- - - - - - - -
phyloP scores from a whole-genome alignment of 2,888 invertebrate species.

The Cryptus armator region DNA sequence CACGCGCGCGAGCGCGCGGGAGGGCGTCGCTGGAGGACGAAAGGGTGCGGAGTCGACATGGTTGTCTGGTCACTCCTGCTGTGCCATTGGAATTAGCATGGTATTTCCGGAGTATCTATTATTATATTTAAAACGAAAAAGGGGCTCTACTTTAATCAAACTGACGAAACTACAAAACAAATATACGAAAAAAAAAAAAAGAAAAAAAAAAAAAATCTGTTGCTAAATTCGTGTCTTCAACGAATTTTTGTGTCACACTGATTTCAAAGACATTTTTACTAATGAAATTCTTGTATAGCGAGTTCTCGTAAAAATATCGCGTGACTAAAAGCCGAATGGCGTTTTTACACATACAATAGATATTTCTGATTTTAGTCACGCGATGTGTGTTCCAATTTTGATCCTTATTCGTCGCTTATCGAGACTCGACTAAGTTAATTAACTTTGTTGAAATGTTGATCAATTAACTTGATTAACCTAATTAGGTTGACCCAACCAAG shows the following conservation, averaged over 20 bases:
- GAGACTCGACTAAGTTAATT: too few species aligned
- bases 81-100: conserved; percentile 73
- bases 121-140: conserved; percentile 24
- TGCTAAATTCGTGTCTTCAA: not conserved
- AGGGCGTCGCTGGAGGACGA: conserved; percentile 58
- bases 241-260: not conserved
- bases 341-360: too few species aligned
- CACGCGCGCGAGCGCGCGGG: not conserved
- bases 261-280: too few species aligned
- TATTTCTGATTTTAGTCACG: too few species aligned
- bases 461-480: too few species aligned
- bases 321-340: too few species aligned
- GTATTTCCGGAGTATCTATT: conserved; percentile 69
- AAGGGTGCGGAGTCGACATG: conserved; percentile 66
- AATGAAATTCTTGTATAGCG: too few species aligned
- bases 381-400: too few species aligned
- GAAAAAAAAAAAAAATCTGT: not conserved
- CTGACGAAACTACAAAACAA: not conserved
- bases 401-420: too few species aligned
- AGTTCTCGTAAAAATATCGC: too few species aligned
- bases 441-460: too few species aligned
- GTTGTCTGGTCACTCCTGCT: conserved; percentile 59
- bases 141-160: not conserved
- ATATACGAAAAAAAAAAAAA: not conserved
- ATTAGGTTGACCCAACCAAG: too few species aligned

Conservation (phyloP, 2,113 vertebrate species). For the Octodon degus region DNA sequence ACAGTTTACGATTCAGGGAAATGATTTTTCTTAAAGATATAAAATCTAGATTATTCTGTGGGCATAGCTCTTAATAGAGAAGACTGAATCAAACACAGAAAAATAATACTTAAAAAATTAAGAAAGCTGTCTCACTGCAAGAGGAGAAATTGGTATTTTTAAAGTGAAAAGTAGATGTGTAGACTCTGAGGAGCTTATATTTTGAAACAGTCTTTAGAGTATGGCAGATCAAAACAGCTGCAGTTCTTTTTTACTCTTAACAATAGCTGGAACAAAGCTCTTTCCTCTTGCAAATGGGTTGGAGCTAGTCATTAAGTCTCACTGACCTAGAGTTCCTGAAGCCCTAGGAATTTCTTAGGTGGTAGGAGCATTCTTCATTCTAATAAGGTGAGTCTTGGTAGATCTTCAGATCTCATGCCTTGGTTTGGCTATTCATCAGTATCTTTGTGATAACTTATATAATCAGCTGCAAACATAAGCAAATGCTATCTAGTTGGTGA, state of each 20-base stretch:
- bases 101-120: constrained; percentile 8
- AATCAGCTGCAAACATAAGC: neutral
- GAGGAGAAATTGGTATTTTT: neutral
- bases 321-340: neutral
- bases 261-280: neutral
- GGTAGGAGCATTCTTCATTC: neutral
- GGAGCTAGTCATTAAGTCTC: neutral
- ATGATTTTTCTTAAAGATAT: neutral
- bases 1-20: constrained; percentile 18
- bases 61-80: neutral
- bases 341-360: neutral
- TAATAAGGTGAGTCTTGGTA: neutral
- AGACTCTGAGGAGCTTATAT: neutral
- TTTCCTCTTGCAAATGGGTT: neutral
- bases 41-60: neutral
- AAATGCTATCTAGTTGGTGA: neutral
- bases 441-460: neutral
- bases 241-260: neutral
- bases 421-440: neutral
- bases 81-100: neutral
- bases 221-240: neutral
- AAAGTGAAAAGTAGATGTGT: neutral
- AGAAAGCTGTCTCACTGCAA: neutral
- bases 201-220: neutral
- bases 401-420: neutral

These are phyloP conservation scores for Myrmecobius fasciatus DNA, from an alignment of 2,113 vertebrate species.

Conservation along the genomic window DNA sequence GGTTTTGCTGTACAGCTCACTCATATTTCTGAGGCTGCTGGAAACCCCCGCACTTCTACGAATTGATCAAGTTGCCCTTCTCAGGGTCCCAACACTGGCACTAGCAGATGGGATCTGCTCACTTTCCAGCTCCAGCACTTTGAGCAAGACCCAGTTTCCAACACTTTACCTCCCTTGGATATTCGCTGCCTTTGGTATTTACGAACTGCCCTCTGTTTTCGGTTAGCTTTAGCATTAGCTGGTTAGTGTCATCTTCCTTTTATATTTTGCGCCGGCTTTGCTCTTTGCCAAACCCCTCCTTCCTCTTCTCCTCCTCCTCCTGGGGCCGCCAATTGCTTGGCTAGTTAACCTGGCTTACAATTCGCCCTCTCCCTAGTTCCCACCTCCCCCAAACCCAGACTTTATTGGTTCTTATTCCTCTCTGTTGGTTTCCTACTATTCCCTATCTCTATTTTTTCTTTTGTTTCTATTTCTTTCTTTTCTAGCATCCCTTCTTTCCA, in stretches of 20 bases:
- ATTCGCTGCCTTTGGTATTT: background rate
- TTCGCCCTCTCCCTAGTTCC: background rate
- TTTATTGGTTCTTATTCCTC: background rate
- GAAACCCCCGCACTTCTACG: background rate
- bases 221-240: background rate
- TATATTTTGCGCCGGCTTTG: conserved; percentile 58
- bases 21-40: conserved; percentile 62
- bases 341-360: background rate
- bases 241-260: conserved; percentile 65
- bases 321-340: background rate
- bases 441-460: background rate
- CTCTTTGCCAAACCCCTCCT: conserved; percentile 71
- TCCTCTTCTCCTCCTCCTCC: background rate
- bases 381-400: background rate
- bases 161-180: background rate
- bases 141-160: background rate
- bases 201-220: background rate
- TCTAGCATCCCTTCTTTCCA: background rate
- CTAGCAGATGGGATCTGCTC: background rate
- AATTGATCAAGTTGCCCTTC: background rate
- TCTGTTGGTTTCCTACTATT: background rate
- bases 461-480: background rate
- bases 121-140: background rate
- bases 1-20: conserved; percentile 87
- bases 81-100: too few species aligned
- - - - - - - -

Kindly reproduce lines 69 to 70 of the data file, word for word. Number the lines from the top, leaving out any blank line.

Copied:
- bases 381-400: background rate
- bases 161-180: background rate